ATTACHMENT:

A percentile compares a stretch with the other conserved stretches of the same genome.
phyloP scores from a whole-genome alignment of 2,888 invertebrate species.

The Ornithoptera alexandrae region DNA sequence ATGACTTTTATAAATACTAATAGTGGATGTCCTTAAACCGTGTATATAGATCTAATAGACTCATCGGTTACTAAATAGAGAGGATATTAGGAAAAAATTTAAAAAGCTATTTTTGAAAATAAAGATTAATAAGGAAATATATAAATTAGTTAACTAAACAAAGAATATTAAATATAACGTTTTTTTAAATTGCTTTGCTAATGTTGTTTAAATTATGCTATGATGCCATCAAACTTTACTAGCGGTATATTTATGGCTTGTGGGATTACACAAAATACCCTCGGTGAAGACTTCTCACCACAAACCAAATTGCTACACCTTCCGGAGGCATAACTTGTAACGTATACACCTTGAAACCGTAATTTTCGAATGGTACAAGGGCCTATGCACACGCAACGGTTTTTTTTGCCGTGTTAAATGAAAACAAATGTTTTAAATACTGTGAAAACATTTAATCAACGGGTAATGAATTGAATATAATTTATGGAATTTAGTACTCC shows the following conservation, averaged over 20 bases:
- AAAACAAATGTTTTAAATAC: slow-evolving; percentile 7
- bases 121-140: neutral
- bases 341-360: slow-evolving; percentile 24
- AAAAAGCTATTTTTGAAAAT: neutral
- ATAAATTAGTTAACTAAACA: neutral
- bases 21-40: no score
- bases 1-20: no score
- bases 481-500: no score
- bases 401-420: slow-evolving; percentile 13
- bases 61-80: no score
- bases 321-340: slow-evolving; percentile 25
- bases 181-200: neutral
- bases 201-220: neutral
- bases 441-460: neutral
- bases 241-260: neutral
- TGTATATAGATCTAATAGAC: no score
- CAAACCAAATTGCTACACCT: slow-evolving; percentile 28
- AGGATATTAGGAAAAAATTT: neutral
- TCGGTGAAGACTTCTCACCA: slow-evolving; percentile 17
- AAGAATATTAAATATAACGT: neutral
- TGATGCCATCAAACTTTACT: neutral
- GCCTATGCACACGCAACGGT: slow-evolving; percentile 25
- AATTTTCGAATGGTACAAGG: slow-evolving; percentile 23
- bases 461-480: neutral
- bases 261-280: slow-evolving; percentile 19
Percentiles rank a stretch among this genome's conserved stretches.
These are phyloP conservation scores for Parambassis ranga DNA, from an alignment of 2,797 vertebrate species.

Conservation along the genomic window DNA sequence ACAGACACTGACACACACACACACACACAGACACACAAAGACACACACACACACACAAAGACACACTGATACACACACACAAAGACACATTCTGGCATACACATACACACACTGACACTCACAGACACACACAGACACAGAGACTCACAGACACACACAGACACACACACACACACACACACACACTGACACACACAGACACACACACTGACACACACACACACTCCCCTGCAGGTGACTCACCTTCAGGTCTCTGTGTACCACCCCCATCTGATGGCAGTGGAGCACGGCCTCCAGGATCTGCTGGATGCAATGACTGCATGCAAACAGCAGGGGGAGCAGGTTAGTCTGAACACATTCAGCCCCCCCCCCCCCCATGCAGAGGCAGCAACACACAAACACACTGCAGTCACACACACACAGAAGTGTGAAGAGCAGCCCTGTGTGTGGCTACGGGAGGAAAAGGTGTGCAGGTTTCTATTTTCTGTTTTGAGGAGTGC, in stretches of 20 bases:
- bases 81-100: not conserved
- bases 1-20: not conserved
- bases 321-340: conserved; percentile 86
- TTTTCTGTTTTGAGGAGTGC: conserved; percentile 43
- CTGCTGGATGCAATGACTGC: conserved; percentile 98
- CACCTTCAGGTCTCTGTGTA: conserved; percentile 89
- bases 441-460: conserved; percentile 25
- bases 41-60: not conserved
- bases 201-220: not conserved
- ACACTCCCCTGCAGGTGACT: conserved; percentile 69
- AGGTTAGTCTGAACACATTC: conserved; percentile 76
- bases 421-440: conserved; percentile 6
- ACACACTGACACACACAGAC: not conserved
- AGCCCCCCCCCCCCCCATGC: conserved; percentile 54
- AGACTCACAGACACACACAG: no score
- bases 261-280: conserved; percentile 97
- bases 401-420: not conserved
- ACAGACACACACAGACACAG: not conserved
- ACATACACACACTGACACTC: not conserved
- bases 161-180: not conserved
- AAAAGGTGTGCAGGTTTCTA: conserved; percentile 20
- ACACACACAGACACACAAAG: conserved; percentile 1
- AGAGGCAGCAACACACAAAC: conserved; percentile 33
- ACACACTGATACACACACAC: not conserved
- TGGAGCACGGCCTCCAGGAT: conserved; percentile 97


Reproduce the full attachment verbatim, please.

A percentile compares a stretch with the other conserved stretches of the same genome.
phyloP scores from a whole-genome alignment of 2,888 invertebrate species.

The Ornithoptera alexandrae region DNA sequence ATGACTTTTATAAATACTAATAGTGGATGTCCTTAAACCGTGTATATAGATCTAATAGACTCATCGGTTACTAAATAGAGAGGATATTAGGAAAAAATTTAAAAAGCTATTTTTGAAAATAAAGATTAATAAGGAAATATATAAATTAGTTAACTAAACAAAGAATATTAAATATAACGTTTTTTTAAATTGCTTTGCTAATGTTGTTTAAATTATGCTATGATGCCATCAAACTTTACTAGCGGTATATTTATGGCTTGTGGGATTACACAAAATACCCTCGGTGAAGACTTCTCACCACAAACCAAATTGCTACACCTTCCGGAGGCATAACTTGTAACGTATACACCTTGAAACCGTAATTTTCGAATGGTACAAGGGCCTATGCACACGCAACGGTTTTTTTTGCCGTGTTAAATGAAAACAAATGTTTTAAATACTGTGAAAACATTTAATCAACGGGTAATGAATTGAATATAATTTATGGAATTTAGTACTCC shows the following conservation, averaged over 20 bases:
- AAAACAAATGTTTTAAATAC: slow-evolving; percentile 7
- bases 121-140: neutral
- bases 341-360: slow-evolving; percentile 24
- AAAAAGCTATTTTTGAAAAT: neutral
- ATAAATTAGTTAACTAAACA: neutral
- bases 21-40: no score
- bases 1-20: no score
- bases 481-500: no score
- bases 401-420: slow-evolving; percentile 13
- bases 61-80: no score
- bases 321-340: slow-evolving; percentile 25
- bases 181-200: neutral
- bases 201-220: neutral
- bases 441-460: neutral
- bases 241-260: neutral
- TGTATATAGATCTAATAGAC: no score
- CAAACCAAATTGCTACACCT: slow-evolving; percentile 28
- AGGATATTAGGAAAAAATTT: neutral
- TCGGTGAAGACTTCTCACCA: slow-evolving; percentile 17
- AAGAATATTAAATATAACGT: neutral
- TGATGCCATCAAACTTTACT: neutral
- GCCTATGCACACGCAACGGT: slow-evolving; percentile 25
- AATTTTCGAATGGTACAAGG: slow-evolving; percentile 23
- bases 461-480: neutral
- bases 261-280: slow-evolving; percentile 19
Percentiles rank a stretch among this genome's conserved stretches.
These are phyloP conservation scores for Parambassis ranga DNA, from an alignment of 2,797 vertebrate species.

Conservation along the genomic window DNA sequence ACAGACACTGACACACACACACACACACAGACACACAAAGACACACACACACACACAAAGACACACTGATACACACACACAAAGACACATTCTGGCATACACATACACACACTGACACTCACAGACACACACAGACACAGAGACTCACAGACACACACAGACACACACACACACACACACACACACTGACACACACAGACACACACACTGACACACACACACACTCCCCTGCAGGTGACTCACCTTCAGGTCTCTGTGTACCACCCCCATCTGATGGCAGTGGAGCACGGCCTCCAGGATCTGCTGGATGCAATGACTGCATGCAAACAGCAGGGGGAGCAGGTTAGTCTGAACACATTCAGCCCCCCCCCCCCCCATGCAGAGGCAGCAACACACAAACACACTGCAGTCACACACACACAGAAGTGTGAAGAGCAGCCCTGTGTGTGGCTACGGGAGGAAAAGGTGTGCAGGTTTCTATTTTCTGTTTTGAGGAGTGC, in stretches of 20 bases:
- bases 81-100: not conserved
- bases 1-20: not conserved
- bases 321-340: conserved; percentile 86
- TTTTCTGTTTTGAGGAGTGC: conserved; percentile 43
- CTGCTGGATGCAATGACTGC: conserved; percentile 98
- CACCTTCAGGTCTCTGTGTA: conserved; percentile 89
- bases 441-460: conserved; percentile 25
- bases 41-60: not conserved
- bases 201-220: not conserved
- ACACTCCCCTGCAGGTGACT: conserved; percentile 69
- AGGTTAGTCTGAACACATTC: conserved; percentile 76
- bases 421-440: conserved; percentile 6
- ACACACTGACACACACAGAC: not conserved
- AGCCCCCCCCCCCCCCATGC: conserved; percentile 54
- AGACTCACAGACACACACAG: no score
- bases 261-280: conserved; percentile 97
- bases 401-420: not conserved
- ACAGACACACACAGACACAG: not conserved
- ACATACACACACTGACACTC: not conserved
- bases 161-180: not conserved
- AAAAGGTGTGCAGGTTTCTA: conserved; percentile 20
- ACACACACAGACACACAAAG: conserved; percentile 1
- AGAGGCAGCAACACACAAAC: conserved; percentile 33
- ACACACTGATACACACACAC: not conserved
- TGGAGCACGGCCTCCAGGAT: conserved; percentile 97